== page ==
Saturday, September 20, 2008
Does American wine exist outside of California, Oregon and Washington, the accepted triad of states that make up what’s known as “wine country?”
Dave McIntyre would like to think so. Haven’t heard of him? Well, honestly, I hadn’t either until Thursday when I was directed to Wine Line, an Internet column that McIntyre has used as a reservoir for his thoughts on wine since 1999. A wine columnist for The Washington Post, he has made an enormous contribution to the understanding and appreciation of wine. Don’t believe me? Just check the string of stories that are stored under his Archives link.
But this story doesn’t so much focus on McIntyre as the plan that he and Fort Worth Star-Telegram wine columnist Jeff Siegel are cooking up to bring the rest of America and its wine production out of the cellar, so to speak. Gathering commitments to contributions from wine bloggers and writers all over the country, they have created a Web site called DrinkLocalWine.com (you can look, but there’s nothing but a title there yet) that will serve as the posting point for all these stories on the wines and wineries in most of the country’s 47 other states. The project will begin in earnest Oct. 6 and over the next couple weeks should pack the site with links to the various columnists and bloggers and their posts on several regional wines or wineries.
Asked in an e-mail what led them to plan this, McIntyre wrote back that “we were thinking that ‘American wine’ to most people means California, Oregon and Washington, and that local wines are still regarded as novelties, something to be enjoyed at a festival or on a weekend outing to a winery. We're making the argument that with wine produced in all 50 states and the growth the last few years being outside California, that it's time to look again at local wines.”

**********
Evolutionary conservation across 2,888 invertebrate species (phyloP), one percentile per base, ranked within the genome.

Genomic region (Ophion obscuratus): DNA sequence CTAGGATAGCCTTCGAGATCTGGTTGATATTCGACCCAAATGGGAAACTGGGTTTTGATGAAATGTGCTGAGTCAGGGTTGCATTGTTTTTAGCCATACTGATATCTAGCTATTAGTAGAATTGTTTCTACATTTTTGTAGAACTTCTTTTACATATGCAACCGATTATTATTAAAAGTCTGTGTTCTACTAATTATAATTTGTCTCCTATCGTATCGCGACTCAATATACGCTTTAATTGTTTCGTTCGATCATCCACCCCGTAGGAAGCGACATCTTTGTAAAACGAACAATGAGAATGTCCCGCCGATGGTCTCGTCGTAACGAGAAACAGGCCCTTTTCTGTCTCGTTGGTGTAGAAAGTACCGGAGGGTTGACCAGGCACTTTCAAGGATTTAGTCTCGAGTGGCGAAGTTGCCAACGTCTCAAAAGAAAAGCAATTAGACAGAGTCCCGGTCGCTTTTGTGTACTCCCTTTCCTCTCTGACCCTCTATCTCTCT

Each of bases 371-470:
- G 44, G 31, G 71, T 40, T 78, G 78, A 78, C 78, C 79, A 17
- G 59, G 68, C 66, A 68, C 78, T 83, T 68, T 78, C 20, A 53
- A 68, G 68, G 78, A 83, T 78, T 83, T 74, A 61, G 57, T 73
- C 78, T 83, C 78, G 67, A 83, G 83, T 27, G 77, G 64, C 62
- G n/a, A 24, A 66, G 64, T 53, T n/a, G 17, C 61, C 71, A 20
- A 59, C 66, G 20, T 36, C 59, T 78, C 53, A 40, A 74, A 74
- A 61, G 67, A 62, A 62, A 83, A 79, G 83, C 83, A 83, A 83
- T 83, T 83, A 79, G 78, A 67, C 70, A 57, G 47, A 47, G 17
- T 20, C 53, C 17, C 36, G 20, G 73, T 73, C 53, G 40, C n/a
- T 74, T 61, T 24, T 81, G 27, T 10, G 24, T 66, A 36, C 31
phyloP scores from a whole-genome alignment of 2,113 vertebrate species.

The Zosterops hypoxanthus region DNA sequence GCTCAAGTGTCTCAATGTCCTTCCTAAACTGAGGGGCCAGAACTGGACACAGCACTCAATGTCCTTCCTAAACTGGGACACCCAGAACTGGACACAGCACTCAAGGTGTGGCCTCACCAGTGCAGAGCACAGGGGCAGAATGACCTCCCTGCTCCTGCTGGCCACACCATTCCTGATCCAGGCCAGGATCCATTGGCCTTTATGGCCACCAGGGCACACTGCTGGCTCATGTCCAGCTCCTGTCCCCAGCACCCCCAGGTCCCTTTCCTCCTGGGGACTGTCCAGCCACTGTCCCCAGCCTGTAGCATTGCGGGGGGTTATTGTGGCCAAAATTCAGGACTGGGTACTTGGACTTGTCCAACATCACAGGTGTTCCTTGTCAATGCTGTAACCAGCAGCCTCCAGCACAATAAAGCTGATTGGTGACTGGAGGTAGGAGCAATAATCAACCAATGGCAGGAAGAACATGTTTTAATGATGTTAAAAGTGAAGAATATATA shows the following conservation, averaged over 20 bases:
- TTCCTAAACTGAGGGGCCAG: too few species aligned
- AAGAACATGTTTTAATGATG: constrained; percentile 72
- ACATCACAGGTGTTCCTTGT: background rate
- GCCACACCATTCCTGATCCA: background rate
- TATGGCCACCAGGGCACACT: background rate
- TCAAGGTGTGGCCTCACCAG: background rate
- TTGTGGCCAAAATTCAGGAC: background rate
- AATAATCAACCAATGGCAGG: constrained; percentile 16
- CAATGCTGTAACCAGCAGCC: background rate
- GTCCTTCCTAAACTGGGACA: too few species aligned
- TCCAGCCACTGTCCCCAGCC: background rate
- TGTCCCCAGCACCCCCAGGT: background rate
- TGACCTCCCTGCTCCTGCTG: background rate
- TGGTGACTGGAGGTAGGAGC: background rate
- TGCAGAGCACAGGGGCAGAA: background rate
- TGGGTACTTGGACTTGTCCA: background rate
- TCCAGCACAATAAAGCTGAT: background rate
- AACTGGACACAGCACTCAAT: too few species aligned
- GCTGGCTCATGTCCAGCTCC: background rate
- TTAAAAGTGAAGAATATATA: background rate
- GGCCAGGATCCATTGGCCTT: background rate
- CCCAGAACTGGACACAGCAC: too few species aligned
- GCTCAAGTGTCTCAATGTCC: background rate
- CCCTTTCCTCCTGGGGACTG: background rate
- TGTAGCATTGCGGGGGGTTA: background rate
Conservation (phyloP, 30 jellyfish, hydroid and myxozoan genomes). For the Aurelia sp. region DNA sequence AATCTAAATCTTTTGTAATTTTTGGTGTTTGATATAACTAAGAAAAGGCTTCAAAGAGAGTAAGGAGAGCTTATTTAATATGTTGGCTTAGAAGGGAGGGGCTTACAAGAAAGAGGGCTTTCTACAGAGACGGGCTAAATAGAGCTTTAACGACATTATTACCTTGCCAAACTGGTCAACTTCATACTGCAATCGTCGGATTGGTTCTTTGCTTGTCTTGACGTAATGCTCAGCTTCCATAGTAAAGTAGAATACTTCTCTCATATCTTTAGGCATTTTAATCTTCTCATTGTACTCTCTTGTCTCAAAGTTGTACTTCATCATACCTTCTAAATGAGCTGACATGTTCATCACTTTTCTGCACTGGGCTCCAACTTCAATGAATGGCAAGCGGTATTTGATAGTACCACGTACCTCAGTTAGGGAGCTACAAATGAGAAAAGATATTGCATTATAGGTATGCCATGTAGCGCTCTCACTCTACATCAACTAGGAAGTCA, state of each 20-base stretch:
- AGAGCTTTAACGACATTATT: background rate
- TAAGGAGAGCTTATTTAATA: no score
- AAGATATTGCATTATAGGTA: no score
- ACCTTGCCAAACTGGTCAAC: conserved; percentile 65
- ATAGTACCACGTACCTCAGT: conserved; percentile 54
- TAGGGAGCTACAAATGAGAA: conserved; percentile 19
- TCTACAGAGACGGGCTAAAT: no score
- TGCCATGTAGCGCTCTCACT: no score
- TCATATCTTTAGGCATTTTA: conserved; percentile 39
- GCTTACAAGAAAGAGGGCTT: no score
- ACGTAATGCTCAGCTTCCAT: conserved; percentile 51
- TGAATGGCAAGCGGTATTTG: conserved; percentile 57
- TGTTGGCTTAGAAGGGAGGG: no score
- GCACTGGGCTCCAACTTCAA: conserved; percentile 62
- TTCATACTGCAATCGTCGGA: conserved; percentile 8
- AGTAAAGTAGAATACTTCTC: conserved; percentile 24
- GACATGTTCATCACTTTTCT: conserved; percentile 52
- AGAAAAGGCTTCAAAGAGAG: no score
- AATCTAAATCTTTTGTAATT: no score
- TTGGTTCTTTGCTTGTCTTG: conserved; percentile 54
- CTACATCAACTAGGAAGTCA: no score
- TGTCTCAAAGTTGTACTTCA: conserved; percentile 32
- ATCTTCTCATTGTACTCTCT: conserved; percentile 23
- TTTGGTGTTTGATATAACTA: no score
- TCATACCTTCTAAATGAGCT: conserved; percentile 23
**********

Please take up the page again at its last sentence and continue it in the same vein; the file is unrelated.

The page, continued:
They’ll do that with writers posting stories to their individual blogs either before Oct. 6 or during that week, with wine columnists from several metros (Washington Post on Oct. 8), DC Examiner and Atlanta Journal-Constitution on Oct. 9, and Siegel on Oct. 15) mentioning this project and linking to the DrinkLocalWine.com site.
The site will contain links not only to each of the posts and newspaper articles, but also to regional wine-related information like state wine boards and trade groups, and RSS feeds for regional wine blogs and Web sites. Among the states and regions to be included: Georgia, Virginia, Texas, Missouri, New York, Maryland, New Mexico, Arizona, Colorado, Illinois, Wisconsin, Ontario, British Columbia, Michigan, Kentucky and Ohio. Now that I’ve committed, you can add Pennsylvania to the list, which in McIntyre’s words will provide the kind of extensive coverage to help wine drinkers “overlook the hype and overkill that surrounds the wine business in the United States. Wine is made in all 50 U.S. states, and it’s about time wine drinkers knew that.
“The number of wineries in the United States has more than doubled in the last six years," he added, "with most of that growth coming outside California, in states like Colorado, Virginia and North Carolina. With quality improving as well, local wine is no longer a novelty.”
Adds Siegel, also an author of the blog The Wine Curmudgeon, in the news release: “If you’re in Burgundy, you don’t drink wine from Bordeaux. But Americans think that if it doesn’t come from California, it must be crap. And that is just plain wrong.”